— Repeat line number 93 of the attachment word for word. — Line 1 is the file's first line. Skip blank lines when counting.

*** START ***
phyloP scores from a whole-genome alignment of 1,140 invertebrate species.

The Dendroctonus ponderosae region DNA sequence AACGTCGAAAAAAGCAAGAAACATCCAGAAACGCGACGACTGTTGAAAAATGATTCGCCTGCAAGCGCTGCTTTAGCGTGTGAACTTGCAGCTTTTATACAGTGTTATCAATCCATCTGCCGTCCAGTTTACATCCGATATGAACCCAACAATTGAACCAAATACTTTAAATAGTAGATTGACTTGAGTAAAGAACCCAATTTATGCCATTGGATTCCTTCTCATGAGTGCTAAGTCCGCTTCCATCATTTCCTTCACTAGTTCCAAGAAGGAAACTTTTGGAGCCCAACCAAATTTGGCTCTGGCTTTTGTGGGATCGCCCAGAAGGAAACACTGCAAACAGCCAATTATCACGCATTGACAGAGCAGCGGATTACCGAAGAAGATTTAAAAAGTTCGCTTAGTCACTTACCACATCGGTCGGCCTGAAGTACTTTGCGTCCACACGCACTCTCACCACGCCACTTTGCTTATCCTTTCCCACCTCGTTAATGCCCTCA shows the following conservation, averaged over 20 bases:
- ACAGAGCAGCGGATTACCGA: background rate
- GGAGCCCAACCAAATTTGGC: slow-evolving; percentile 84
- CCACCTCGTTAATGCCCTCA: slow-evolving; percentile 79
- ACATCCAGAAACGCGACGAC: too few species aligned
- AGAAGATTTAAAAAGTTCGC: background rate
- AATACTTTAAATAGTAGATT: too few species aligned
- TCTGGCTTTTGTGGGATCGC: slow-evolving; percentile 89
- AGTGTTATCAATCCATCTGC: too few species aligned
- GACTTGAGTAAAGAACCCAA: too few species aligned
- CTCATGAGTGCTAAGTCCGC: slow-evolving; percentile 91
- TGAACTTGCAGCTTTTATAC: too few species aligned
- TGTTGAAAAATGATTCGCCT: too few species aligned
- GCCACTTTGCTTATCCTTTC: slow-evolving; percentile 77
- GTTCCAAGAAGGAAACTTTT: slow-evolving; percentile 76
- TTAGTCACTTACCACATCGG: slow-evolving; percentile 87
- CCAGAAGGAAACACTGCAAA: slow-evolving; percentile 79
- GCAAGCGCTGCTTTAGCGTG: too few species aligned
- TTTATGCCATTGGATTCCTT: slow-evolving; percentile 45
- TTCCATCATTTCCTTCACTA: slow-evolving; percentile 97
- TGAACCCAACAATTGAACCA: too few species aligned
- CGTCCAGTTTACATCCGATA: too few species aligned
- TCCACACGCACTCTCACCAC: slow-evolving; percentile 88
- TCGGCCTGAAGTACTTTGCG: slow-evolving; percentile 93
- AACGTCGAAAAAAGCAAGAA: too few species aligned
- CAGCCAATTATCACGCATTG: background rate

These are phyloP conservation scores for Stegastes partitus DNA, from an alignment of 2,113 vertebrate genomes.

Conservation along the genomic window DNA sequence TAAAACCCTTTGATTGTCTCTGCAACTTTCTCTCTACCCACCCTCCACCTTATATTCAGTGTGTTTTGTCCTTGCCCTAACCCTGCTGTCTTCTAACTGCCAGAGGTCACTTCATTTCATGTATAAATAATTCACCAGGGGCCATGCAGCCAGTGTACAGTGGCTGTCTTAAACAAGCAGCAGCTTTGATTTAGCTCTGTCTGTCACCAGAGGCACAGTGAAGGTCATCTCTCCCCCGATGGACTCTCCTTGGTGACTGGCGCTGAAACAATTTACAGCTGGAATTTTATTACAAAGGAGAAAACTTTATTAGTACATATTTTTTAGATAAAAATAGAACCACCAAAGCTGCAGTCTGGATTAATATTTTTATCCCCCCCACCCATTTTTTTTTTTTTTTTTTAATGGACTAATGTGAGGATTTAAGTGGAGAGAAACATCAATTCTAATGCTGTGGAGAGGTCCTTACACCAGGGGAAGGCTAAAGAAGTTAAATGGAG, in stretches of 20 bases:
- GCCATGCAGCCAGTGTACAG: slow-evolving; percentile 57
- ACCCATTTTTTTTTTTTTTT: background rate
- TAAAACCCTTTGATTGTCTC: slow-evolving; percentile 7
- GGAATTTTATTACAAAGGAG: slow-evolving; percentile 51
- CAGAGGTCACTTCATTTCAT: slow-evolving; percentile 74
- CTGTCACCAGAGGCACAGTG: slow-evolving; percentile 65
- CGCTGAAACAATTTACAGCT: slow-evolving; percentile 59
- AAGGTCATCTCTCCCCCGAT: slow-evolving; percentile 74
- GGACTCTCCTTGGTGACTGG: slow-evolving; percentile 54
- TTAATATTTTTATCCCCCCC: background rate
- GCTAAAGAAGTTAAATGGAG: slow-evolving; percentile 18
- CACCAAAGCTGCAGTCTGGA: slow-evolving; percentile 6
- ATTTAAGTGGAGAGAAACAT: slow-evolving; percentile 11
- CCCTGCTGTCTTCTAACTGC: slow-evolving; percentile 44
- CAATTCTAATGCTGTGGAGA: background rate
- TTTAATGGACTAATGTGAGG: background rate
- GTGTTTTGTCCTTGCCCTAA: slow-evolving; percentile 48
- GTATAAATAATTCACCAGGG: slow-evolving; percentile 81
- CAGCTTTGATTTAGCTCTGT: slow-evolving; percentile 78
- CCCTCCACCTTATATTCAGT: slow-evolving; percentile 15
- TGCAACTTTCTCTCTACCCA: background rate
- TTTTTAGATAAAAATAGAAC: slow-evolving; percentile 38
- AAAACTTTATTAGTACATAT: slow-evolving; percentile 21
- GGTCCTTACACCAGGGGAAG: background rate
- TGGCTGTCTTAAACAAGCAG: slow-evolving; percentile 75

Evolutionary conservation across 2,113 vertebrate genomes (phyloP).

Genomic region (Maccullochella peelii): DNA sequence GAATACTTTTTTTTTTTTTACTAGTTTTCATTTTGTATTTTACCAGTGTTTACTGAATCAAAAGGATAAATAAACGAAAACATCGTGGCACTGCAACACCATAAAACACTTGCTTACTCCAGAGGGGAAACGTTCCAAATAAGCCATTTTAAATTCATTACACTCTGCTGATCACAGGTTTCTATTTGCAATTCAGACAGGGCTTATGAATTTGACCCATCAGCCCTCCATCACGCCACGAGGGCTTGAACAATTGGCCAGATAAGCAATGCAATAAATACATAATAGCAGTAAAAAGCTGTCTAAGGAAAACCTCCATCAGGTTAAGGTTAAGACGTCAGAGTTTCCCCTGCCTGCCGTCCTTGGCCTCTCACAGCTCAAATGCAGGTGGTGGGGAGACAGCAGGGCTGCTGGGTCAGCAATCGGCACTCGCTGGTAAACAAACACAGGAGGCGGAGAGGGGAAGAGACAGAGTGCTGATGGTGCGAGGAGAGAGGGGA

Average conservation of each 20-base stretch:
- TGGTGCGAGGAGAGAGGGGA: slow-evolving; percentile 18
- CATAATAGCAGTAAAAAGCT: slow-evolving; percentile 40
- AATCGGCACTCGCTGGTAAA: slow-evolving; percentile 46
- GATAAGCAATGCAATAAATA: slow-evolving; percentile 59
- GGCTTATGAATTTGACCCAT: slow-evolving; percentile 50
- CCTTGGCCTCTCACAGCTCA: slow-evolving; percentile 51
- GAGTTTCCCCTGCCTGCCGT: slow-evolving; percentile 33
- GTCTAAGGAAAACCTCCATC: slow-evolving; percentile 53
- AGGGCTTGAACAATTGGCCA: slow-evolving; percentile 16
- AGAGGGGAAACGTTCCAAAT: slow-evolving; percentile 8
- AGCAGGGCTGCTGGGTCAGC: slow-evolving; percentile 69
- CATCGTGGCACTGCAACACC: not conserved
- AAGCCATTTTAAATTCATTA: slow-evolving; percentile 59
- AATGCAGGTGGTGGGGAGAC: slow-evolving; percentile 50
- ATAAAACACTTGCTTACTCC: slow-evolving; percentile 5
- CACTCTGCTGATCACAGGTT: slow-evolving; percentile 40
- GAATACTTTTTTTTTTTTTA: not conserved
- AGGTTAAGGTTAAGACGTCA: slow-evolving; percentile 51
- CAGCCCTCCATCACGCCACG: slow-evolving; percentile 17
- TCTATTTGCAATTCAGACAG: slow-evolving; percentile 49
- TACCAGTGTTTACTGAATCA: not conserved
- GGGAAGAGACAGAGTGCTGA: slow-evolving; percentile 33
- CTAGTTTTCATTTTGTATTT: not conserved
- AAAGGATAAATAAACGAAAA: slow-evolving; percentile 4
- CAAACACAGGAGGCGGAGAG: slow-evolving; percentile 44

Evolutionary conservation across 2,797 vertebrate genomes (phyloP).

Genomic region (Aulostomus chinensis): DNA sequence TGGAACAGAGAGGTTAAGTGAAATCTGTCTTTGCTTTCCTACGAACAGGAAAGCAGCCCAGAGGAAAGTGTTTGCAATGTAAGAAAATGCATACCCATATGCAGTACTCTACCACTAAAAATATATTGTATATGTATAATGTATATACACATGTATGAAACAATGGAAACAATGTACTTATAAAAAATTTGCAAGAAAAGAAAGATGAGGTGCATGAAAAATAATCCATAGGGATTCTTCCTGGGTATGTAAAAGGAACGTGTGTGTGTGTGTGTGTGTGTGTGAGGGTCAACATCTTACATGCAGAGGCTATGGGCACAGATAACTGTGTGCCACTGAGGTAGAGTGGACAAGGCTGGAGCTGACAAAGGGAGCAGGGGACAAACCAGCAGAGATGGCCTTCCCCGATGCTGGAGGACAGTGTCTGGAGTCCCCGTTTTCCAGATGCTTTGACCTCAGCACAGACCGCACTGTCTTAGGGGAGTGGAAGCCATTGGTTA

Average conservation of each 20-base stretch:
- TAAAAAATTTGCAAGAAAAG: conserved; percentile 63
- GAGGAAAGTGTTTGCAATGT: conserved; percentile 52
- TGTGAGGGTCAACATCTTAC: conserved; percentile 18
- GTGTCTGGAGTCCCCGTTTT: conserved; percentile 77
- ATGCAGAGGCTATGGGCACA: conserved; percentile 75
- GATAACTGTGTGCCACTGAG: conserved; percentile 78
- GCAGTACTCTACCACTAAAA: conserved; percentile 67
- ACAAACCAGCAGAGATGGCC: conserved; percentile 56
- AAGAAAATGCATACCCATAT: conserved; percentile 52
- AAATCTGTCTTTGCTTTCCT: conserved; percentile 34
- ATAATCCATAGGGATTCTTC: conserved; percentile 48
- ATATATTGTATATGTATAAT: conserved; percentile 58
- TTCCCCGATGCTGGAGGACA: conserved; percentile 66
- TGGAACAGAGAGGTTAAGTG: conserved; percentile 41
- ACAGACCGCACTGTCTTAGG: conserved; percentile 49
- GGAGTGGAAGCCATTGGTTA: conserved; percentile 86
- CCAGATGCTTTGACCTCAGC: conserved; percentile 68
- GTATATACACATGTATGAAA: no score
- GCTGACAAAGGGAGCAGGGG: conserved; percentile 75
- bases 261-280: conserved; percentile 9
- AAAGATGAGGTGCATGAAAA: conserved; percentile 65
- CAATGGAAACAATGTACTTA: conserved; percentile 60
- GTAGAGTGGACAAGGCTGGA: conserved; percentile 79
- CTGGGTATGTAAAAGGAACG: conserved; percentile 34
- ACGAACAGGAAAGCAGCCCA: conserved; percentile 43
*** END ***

- ACAAACCAGCAGAGATGGCC: conserved; percentile 56